This post was written by Heather Mulliner, spring semester intern in the Department of Manuscripts.
A career in politics seemed all but inevitable for George Frederick Seward, the nephew of Lincoln’s famed Secretary of State (and one-time Presidential rival) William Henry Seward. But like his better-known uncle – whose vocal opposition to slavery cost him the Presidential nomination – George Frederick Seward’s political ambitions were thwarted by his stand on a controversial issue.
G.F. Seward’s career as...Read More
Just in time for the 72nd anniversary of New York's 1939 World's Fair -- which opened on April 30th, 1939 -- the New-York Historical Society has received an extensive collection of photographs and other memorabilia documenting this momentous event.
President Roosevelt's official dedication at the Fair's opening ceremonies.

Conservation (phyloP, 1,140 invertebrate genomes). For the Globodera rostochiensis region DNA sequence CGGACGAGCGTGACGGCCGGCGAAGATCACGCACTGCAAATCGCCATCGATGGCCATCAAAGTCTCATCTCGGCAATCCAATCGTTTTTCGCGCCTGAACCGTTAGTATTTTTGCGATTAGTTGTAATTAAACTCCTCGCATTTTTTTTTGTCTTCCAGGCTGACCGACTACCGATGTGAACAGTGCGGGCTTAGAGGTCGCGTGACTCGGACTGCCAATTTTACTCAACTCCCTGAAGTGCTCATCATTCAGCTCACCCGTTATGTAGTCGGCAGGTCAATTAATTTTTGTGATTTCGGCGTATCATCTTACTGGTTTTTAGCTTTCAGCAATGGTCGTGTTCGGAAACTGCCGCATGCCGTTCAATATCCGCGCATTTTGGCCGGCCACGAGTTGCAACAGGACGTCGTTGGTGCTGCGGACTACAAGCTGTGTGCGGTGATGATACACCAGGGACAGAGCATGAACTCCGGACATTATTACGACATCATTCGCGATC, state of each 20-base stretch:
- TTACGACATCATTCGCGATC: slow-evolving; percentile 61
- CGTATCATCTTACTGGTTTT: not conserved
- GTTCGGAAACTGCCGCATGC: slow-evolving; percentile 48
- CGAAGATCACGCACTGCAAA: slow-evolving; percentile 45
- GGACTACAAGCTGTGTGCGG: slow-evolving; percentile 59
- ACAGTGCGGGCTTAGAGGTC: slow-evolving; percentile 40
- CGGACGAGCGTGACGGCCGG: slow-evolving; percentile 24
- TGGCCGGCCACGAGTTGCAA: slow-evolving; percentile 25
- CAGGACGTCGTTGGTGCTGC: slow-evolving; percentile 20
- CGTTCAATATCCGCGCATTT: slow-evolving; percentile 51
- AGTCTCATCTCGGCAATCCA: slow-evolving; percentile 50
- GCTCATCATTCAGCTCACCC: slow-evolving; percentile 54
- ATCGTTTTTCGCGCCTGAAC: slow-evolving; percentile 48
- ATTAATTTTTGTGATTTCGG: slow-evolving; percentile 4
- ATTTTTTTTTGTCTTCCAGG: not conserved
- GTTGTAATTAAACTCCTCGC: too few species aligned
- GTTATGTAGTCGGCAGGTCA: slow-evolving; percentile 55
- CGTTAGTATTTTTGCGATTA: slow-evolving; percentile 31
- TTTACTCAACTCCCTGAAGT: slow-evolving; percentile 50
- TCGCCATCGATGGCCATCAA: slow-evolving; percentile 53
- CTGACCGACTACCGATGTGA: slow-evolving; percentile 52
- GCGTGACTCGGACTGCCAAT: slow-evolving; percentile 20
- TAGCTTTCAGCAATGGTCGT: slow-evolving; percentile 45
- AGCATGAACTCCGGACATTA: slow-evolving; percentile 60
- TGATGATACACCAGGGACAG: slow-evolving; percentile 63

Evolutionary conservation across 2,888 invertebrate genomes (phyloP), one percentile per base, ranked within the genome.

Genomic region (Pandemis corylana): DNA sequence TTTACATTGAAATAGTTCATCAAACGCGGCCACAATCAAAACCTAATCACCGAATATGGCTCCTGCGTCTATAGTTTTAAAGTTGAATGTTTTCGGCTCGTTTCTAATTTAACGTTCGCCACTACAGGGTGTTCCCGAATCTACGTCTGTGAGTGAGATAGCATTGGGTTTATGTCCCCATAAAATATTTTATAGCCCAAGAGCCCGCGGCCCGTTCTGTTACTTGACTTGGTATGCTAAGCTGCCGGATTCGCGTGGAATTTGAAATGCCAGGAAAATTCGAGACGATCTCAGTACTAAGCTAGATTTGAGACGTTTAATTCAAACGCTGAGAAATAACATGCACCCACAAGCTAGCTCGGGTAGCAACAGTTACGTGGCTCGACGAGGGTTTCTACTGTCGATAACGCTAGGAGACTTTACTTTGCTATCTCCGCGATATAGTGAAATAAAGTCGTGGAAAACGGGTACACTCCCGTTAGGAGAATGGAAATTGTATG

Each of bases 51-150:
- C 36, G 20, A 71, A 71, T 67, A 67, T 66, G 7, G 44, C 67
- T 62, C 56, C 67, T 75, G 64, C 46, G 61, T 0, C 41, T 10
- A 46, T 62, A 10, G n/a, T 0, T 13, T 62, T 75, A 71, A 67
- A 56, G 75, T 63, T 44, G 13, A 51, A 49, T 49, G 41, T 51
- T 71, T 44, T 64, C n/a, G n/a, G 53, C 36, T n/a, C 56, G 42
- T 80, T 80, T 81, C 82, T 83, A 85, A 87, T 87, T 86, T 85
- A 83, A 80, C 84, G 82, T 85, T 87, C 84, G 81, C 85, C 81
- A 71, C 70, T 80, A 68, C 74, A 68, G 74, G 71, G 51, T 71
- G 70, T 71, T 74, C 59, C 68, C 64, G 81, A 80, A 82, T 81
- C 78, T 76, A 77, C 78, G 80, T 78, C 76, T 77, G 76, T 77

Although Paul Gillespie was only 12 years old in 1939, and almost certainly did not attend the fair himself, he apparently developed a lifelong fascination with the "World of...Read More
Admittedly that would make much more sense to pre-1752 New Yorkers. Until then England and its colonies still used the Julian calendar, by which the New Year began on March 25th, rather than January 1st.
"The Orrery", The Universal Magazine of Knowledge and Pleasure, 1749.
Because the formula used by the Julian calendar did not accurately measure a true year (i.e., the time it takes the earth to orbit the sun), in 1582 Pope Gregory XIII adjusted...Read More
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